There are lots of people I think about from time to time, wishing that I could go back and explain myself. Any time I hear this song I think about him singing those words over and over again, in an effort to understand, to crack their code. I think I love him still, and I remember him with a mixture of regret and gratitude: regret that I couldn’t be strong enough to explain myself to him, and gratitude that he helped me discover who I was.



Theme from Swan Lake

By Theresa Snyder

Theresa pic 2

Mom at 20 showing off her new suit


Our home was always full of music when I was growing up. As an adult it has continued to be such at my home.

I was raised on classical music. My mother dreamed of being an opera singer when she was younger. She was a soprano with a three octave range whose voice instructor insisted on telling the surgeon how to remove her tonsils without threatening her career.

Mother used to encourage her mother and father to take the rest of the family out for picnics on Sunday after church. She would rush home, with the promise to clean the house and do the ironing, if she could only listen to the Sunday opera broadcast on the radio in peace.

Sometimes reality gets in the way of dreams. Mother married and had a family, but she never lost her love of music.

To her way of thinking, a cup of tea, a piece of classical music and a long chat could solve any problem.

She loved the power of Beethoven and Bach, the playfulness of Mozart, the commanding voice of Mario Lanza or Caruso, and the playfulness of Jeanette McDonald.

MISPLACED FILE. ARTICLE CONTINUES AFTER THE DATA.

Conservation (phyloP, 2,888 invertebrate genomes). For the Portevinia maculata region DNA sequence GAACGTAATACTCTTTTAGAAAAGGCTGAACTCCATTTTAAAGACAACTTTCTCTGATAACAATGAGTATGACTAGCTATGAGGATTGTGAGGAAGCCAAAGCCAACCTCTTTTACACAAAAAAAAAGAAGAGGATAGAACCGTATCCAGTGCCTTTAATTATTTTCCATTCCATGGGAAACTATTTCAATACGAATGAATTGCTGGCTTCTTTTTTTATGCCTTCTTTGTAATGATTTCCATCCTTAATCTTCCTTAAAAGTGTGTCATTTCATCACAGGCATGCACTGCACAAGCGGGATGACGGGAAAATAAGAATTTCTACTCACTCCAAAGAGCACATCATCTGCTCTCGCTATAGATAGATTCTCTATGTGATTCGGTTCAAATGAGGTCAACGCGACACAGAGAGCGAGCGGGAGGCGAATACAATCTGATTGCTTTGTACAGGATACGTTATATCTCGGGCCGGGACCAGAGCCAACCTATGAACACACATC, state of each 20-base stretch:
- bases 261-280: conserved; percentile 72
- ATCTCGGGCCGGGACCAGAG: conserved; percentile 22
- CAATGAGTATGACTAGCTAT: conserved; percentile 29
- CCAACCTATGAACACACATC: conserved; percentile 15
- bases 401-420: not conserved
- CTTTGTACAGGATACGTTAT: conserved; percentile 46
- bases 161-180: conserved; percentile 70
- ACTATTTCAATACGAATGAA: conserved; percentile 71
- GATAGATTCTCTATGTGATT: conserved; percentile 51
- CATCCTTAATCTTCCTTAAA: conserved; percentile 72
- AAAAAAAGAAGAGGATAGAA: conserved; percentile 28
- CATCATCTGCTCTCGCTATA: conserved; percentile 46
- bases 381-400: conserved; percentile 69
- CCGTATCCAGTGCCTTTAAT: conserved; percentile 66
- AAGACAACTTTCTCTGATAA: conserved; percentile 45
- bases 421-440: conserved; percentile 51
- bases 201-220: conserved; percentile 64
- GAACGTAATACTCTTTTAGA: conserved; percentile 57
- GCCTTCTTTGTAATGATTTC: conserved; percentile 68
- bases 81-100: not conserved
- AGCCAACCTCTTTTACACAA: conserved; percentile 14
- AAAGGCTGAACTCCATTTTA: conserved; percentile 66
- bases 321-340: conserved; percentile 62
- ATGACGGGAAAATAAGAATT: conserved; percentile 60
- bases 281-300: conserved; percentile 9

By the time I was in my teens I could hum along with most classical pieces from heart, but never bothered to learn the composer’s names or the names of the compositions. When I left home and become a writer, I found myself listening to classical music. Unlike music with lyrics, it was not a distraction while I wrote. Later, when my mother passed away, I started to listen to the classical station on the radio. It brought back fond memories of her and our lives together.

I longed to have some of the pieces mother had. When I would hear one I recognized on the radio, I would often sit in the car until it was finished, even though that might mean I was late to work. I would write down the composer, take the information to the local music store and ask one of the staff to suggest the best recording of that piece.

Theresa pic 1I found out two of my favorites were Scheherazade by Rimsky-Korsakov and Swan Lake by Tchaikovsky. Both of these pieces transport me into an almost ‘out of body’ experience. I can visualize the action. The storyteller of Scheherazade in the Arabian tent of the Sultan appears before me to weave her story and prolong her life. The swans effortlessly glide across the lake of my imagination in Tchaikovsky’s Swan Lake until confronted by the hunter.

And during both pieces I can hear the click of the spoon in mother’s cup as she stirs her tea and her soft voice smoothing the wrinkles out of my current problem. They call it ‘classical’ for a reason. It is timeless and oh so memorable.

Swan Lake Main Theme on YouTube

Scheherazade Main Theme on YouTube